Octavia Butler uses the theme of violence throughout the entirety of Parable of the Sower. An effective way to view the violence in this novel is to view it in the perspectives within which Butler positions it: it can be inherently harmful, inherently beneficial, and even a necessity for survival.
Violence is inherently harmful
“Everything was chaos. People running, screaming, shooting. The gate had been destroyed” (182).
Arguably, the pivotal event of Butler’s novel is when Lauren’s community is destroyed and almost everyone is killed. During this event, everyone but Lauren and two other residents are brutally killed by either gunshot or fire, leaving their neighborhood in shambles. Butler uses this scene to help portray the harmful violence that occurs throughout the novel. Zahra Moss, one of the survivors, describes to Lauren about how she was raped before she was able to escape. (To read more about sexual violence, click here). Those that destroyed the community were drug-crazed from a new substance called Pyro. Another instance of harmful violence related to drugs occurs when Lauren describes her brother’s death. “Someone had cut and burned away most of my brother’s skin. Everywhere except his face. They burned out his eyes […]” (135). When Keith decided to go beyond the gate, he got into dealing these harmful drugs. His family suspects that he was tortured and killed by other drug dealers that saw him as competition. These events show that the drugs are the basis of the harmful violence found throughout the novel.
Violence is beneficial for some
“Is that what the street poor do? Run to fire and hope to find a corpse to strip?” (190).
Another perspective portrayed in the novel is that violence could also be beneficial for some individuals. After Lauren’s community is destroyed, she returns to find many of the street poor scavenging through the empty houses and stealing things from the corpses. Not everyone is able to live within the safe, gated communities; therefore, they are able to benefit from the violence that was imposed onto communities by stealing from people’s bodies or the houses. Another example of violence being beneficial for some is the ideas that violence can be used to end pain. When Lauren and some others from her neighborhood go shooting one day with her dad, they come across some dogs that are potentially dangerous. After her dad shoots one, it doesn’t completely die. Lauren can feel its pain, and it becomes too much for her so she herself ends up shooting it. This can be seen when she states “With my right hand, I drew the Smith & Wesson, aimed, and shot the beautiful dog through its head.” (57). Lauren only uses violence here to end her own pain and suffering, as well as that of the dog.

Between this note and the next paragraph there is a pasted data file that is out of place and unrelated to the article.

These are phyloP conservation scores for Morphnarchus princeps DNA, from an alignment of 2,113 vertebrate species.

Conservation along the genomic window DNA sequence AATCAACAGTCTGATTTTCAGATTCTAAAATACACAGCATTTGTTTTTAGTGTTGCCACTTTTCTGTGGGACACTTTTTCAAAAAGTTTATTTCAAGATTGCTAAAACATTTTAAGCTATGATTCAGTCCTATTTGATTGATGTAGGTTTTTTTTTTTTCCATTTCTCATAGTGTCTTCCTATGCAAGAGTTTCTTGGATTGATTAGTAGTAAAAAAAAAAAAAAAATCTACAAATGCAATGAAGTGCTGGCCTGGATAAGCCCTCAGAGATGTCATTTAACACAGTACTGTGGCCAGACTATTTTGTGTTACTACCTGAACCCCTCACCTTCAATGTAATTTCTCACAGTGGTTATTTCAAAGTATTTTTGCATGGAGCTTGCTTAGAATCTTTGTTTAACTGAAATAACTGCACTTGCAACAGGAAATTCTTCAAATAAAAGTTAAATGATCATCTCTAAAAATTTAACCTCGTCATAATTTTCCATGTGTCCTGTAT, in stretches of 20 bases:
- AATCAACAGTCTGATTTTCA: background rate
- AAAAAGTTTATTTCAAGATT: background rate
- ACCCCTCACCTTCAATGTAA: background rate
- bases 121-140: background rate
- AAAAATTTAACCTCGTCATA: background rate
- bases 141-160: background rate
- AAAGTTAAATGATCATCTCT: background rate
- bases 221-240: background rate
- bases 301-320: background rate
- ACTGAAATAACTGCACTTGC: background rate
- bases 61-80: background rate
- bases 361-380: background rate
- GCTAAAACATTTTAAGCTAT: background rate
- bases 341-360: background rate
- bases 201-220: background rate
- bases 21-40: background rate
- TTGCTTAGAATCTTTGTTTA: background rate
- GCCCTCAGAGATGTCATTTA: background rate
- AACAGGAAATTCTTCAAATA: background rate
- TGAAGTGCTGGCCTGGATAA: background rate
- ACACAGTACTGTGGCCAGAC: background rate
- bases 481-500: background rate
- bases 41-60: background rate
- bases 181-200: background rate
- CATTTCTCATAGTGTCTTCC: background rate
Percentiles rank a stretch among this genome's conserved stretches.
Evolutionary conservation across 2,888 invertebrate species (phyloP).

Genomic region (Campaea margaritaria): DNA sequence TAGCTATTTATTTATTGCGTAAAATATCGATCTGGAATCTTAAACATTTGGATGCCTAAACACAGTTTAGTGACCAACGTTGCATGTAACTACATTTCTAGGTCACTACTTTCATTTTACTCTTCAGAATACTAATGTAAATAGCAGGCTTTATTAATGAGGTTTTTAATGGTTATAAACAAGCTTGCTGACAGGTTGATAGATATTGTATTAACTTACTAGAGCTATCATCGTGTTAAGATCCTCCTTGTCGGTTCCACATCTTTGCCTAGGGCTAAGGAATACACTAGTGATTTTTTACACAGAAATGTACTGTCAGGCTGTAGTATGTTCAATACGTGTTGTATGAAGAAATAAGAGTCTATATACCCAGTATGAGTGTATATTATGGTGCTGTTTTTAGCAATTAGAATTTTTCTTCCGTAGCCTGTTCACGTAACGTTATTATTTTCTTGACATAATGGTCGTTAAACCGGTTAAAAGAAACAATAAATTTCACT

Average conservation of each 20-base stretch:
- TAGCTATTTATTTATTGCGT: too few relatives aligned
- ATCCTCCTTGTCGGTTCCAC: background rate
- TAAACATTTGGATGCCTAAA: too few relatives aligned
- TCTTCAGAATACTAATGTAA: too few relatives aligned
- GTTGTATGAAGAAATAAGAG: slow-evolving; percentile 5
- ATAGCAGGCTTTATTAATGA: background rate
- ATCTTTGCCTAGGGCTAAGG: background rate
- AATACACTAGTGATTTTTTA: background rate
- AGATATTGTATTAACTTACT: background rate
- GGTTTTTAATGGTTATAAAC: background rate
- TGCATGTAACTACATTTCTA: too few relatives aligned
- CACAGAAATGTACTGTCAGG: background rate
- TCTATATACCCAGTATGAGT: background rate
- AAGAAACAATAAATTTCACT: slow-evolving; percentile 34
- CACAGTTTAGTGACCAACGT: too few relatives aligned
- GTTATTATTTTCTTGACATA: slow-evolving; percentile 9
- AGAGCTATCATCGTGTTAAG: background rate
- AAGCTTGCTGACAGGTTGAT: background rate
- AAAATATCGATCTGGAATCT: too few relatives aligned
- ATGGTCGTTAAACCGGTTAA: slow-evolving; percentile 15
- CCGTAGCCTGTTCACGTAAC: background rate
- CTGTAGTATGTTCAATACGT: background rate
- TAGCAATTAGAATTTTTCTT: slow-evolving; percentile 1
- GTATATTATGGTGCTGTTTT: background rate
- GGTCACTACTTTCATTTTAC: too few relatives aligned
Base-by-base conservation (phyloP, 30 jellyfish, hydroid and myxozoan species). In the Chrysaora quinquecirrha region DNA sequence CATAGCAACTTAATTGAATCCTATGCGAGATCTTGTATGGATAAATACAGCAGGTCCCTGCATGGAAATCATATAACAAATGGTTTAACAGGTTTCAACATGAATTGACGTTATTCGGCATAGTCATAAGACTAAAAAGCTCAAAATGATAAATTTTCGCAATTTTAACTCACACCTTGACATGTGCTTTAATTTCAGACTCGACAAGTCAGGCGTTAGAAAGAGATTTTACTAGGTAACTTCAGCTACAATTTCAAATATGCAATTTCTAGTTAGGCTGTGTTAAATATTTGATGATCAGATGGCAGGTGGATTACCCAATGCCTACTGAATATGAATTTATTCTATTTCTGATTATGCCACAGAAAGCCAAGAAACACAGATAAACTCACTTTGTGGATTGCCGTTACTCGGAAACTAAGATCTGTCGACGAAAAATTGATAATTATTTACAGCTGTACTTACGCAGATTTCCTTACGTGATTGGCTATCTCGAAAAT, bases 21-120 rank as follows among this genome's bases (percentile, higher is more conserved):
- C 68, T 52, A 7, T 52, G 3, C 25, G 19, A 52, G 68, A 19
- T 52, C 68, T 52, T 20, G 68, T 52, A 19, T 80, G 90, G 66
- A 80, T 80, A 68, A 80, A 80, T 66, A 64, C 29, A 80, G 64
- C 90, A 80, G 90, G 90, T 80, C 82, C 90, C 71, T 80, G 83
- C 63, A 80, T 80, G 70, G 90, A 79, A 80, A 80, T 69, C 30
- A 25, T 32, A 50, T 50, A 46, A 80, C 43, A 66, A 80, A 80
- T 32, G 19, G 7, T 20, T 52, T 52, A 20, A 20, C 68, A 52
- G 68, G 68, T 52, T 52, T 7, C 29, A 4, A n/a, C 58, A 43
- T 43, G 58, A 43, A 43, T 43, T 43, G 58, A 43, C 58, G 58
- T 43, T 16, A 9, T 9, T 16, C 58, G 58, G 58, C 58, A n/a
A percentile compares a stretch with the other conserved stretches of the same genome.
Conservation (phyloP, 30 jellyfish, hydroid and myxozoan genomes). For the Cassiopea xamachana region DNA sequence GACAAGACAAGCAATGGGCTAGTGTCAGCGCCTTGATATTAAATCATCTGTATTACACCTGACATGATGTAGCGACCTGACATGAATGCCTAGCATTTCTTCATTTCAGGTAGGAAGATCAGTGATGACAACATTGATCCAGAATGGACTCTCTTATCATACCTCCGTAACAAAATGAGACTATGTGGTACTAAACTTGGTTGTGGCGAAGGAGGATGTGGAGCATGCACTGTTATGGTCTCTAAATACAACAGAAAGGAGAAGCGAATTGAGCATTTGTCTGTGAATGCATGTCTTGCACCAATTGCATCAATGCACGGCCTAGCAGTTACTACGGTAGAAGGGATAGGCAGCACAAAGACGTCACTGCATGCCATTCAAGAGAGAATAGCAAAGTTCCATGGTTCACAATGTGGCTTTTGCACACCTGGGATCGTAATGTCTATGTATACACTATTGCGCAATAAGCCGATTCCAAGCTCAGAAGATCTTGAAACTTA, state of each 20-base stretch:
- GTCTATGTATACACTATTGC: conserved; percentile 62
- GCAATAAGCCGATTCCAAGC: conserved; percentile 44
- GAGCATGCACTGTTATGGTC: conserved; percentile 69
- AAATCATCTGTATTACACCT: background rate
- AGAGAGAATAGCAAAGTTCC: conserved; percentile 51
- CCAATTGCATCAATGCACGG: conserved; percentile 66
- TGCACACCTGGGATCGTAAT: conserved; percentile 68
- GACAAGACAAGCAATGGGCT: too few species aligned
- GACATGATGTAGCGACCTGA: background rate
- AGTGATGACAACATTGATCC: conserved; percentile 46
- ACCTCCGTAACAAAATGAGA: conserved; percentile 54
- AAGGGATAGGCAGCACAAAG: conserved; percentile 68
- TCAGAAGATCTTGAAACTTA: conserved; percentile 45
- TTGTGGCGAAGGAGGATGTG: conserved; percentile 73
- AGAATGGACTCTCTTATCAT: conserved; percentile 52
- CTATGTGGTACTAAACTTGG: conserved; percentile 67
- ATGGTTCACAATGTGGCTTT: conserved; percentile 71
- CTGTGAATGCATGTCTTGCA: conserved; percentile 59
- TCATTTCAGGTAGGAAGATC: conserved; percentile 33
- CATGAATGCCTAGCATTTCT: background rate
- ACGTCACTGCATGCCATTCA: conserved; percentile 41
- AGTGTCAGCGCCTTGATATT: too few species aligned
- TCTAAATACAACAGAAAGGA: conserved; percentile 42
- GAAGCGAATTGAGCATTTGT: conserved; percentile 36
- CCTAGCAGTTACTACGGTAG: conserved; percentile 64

Violence can be a necessity
“[W]e don’t kill unless someone threatens us […] We don’t hunt people. We don’t eat human flesh. We fight together against enemies” (343).
The final perspective of violence that Butler portrays is that it can be necessary. When Lauren and her crew head North after the community is destroyed, she creates rules for how/when to use violence. She expresses how they can only use violence if they are threatened or in danger. Another example of necessary violence is after the community gets destroyed, and many of the residents attempt to escape. One of the survivors, Harry Balter, describes “’I had to fight my way out last night. I was lucky they didn’t shoot me’” (198). Humans will naturally do whatever it takes for survival, even if that means being violent to achieve that.
Why does Octavia Butler choose to position violence in these three perspectives?
Violence in the opera
In Toshi Reagon’s adaptation of Parable of the Sower, there is never any explicit violence shown. Much of the violence described in the novel is portrayed implicitly. For example, when Lauren’s father beats her brother Keith, nothing is physically done to Keith. The father pulls his arm back in preparation to beating Keith, but the violence ends there. Additionally, in representation of the scene in which Lauren’s community is destroyed, none of the violence is shown; the only implicit violence portrayed is darker lighting and intense music.
Why would Reagon choose to portray such an important theme in this way?
Butler, Octavia E. Parable of the Sower. New York: Warner Books, 1995. Print.